Boiler chemical treatment is tricky and can SERIOUSLY pose damages to boilers and subsequent equipment. You should get advice from chemical specialty company in this field, such as GE Water and Process Technologies (formerly known as Betz).
A. There are some questions [and responses] about boiler corrosion. (Mc Connell 1998, Pace 1999, Hao 2000, Nasse 2000, Saide 2001, Netiv 2001, Gansad 2001). In the discussions no attention has been given to the corrosion resistance of the carbon steels. I did a lot of corrosion research on boiler corrosion and erosion. Of course, for an existing boiler you cannot change the carbon steel quality but in case of failures you can do something. Besides for existing boilers you can get a feeling of the corrosion sensitivity of the boiler if you analyze samples of the failed tubes.
Best regards,W.M.M. Huijbregts
- The Netherlands
A. There shouldn't be much concern of corrosion on steel if the surface is clean, low levels of dissolved oxygen and no critical excursion in causticity or acidity.
There is also a test called Deposit weight density test of boiler tubes, to see over time the weight of corrosion products and deposition per unit area on tubes. This is destructive to the specific tube but can save the plant before waiting for accidental tube ruptures (before tube metallurgical analysis can be done).
- Malaysian Borneo
A. Dear Mr. Saeid Shahmohammadi,
If you use a phosphate stabilizer to boiler feed water then you should not face a calcium phosphate precipitation. Such phosphate stabilizers are polymers with good dispersency performance on Iron oxides , Ca and Mg compounds as well as Silica.
Kind regards,Borzooyeh Saki
- Tehran, Iran
March 7, 2009
A. To minimize deposition in your high pressure boiler, please ensure to maintain the below recommended water characteristic of your boiler operating at 120 bar:
Feed water: Demin water with pH 8.5 to 9.5, total hardness should be ND (not detectable.
Boiler water: Na3PO4 (Sodium Phosphate) 3 to 10 mg/li or 5 to 15 mg/li as PO4- (phosphate), caustic alkalinity 5 mg/li as CaCO3, total dissolved solids 100 mg/li max., chloride 5 mg/li as Cl- max.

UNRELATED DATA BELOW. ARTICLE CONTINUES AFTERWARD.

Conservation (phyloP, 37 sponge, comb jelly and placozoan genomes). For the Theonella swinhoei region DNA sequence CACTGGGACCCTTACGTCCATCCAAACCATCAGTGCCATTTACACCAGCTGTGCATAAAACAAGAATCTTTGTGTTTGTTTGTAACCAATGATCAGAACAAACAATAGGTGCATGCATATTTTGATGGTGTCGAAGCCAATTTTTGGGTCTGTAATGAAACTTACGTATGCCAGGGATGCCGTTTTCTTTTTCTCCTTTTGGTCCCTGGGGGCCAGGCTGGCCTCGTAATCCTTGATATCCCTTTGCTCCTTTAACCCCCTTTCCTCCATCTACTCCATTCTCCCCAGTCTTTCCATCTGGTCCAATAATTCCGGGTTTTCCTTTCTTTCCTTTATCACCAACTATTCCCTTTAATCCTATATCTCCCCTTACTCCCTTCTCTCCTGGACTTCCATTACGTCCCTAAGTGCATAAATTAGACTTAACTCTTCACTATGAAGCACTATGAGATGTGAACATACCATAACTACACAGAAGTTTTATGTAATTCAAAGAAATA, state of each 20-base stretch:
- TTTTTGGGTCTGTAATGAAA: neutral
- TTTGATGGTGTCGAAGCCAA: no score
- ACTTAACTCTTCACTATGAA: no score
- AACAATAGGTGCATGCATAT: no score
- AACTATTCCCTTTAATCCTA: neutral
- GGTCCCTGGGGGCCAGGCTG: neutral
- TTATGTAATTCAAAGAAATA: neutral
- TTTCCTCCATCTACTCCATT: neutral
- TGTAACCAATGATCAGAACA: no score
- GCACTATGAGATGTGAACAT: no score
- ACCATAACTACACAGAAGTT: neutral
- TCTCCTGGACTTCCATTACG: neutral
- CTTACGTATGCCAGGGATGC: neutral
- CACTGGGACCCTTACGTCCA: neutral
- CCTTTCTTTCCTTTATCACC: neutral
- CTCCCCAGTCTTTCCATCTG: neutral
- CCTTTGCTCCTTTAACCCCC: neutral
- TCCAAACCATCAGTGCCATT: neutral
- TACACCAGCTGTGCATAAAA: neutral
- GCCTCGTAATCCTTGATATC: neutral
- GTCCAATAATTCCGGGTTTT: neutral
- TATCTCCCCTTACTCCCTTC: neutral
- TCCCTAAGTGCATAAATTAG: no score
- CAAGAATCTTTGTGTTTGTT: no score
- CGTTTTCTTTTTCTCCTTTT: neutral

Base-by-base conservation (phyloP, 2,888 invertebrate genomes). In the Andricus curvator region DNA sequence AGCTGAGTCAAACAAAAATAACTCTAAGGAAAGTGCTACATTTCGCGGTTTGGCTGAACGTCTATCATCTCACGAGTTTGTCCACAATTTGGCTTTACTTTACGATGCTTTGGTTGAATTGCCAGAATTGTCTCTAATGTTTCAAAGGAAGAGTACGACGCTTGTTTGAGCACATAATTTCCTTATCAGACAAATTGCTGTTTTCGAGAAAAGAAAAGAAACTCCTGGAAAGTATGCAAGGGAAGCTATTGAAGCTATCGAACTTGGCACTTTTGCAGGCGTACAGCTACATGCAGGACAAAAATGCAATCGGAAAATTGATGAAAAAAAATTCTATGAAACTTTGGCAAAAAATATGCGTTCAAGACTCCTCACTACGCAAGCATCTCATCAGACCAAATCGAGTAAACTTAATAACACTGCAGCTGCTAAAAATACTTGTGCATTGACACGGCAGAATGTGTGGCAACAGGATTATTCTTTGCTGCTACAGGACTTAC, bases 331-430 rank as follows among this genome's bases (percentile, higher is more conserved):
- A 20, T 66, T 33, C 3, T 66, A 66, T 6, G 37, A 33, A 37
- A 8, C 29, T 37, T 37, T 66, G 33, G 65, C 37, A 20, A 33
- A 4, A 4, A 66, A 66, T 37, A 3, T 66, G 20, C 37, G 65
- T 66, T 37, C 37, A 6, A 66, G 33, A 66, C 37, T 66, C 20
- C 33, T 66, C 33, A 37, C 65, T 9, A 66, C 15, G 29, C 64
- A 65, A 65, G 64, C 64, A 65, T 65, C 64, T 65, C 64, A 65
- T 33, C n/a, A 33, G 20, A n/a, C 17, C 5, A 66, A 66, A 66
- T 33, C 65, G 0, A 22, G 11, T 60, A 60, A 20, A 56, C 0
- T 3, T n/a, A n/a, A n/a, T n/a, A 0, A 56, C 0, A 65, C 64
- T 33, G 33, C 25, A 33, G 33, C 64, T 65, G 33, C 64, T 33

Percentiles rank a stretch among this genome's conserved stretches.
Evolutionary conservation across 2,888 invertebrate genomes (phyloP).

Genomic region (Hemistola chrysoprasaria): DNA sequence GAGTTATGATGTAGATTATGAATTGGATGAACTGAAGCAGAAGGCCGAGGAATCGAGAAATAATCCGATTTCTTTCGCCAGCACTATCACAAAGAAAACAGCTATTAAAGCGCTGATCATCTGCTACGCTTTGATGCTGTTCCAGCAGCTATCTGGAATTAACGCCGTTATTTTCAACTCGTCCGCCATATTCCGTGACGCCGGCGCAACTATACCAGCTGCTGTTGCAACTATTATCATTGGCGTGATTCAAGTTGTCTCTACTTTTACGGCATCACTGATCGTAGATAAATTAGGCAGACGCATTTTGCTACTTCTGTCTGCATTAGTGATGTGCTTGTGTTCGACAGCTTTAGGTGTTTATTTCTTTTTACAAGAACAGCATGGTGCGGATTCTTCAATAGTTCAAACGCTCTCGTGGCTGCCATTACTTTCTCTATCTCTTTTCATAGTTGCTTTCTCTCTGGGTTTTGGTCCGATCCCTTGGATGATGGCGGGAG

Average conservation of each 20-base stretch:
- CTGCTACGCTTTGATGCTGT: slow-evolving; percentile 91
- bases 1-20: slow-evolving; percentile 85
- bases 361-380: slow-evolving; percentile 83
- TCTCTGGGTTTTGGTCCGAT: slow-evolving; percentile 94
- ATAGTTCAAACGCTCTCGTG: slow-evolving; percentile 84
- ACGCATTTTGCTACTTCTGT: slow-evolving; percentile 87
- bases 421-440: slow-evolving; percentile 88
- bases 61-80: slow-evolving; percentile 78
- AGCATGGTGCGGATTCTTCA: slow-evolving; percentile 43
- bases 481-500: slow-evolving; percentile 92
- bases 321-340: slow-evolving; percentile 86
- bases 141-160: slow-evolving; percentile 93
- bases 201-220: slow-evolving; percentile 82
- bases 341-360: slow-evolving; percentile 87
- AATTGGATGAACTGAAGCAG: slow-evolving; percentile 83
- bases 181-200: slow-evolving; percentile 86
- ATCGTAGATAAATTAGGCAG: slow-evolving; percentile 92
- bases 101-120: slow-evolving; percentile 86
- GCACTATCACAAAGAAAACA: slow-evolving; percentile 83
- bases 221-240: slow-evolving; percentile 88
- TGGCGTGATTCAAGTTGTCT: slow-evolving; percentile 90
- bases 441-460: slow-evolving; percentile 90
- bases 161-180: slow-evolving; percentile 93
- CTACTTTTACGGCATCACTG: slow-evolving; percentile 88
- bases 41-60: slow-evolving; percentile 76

I hope this would help.
water treatment - Dammam, Saudi Arabia
Q. Dear readers,
I want to know the analysis of Gas CO2 in Demineral. Water? The responder can tell about the Method of analysis, from ASTM Method we recommended. Thank you for your attention.
Yours sincerely,Said Iskandar
fertilizer - Palembang, Indonesia
Q. My boiler header have reducer in size & (5) elbow & expanders in the pipe size near the fixing in steam header; all of this in (6) m long pipe. My boiler has tube corrosion nowadays.K-al-Shammry
- Riyadh, Saudi Arabia
Q. How will be calculate the dissolved gas % in boiler water as well as feed water?k.dhakshinamurthy
- chennai,Tamil Nadu, India
Q. I would like to know about the prevention of the following in a Y-160 Babcock and Wilcox boiler (w.p. 37 Bar, 02 drum, natural circulation, superheat control):-
1. internal corrosion - inside the tubes causing pitting,scab pitting,galvanic corrosion, crazy cracking of tube, thermal corrosion, etc.
2. external corrosion - in uptakes, economizer, externally in tubes.
Mumbai - India
A. Dear Harsh In order to ensure reduction in the boiler corrosion, following aspects are very important
(a) Use of correct water, as specified by the OEM
(b) Use of correct grade of fuel and additives if any recommended.
(c) Ensuring correct PH value and salinity in side a boiler.
(d) Slow initial steam raising process, which is generally accelerated for timely steam requirements.
(e) Preservation of boiler Not in use is the most important and often neglected part.
(f) Correct amount of additives for dousing and the proper flushing through of the residual sludge will ensure greatly reduced pitting inside and proper cleaning of the tubes outside will ensure lesser carbon deposits, hotspots and thus reduction in pitting.
The economizer areas are generally more sensitive to acidic corrosion and this is more prominent in the initial steaming conditions when the flue gases are are lesser in quantity and they are at low temperatures by the time they come in contact with the economizer elements. This causes sulphur in the fuels and moisture to produce acid and the deposits cause the damage.
The bends and the weld seams are also more susceptible to corrosion as the depositions are higher in these areas and also the stress concentration is far more than in the straight tube part.
Since galvanic corrosion is more to do with initial selection of material for boiler erection, I would not dwell much on this.
Hope I have partly answered your question.
- New Delhi, India
August 13, 2008
In our power plant, we use hydrazine to reduce corrosion but we have a proposal to change hydrazine to carbohydrazid. We want to know if it is possible or not?
March 26, 2009
Q. Dear Sir,
We have two high pr. boilers & want to preserve them for eight month.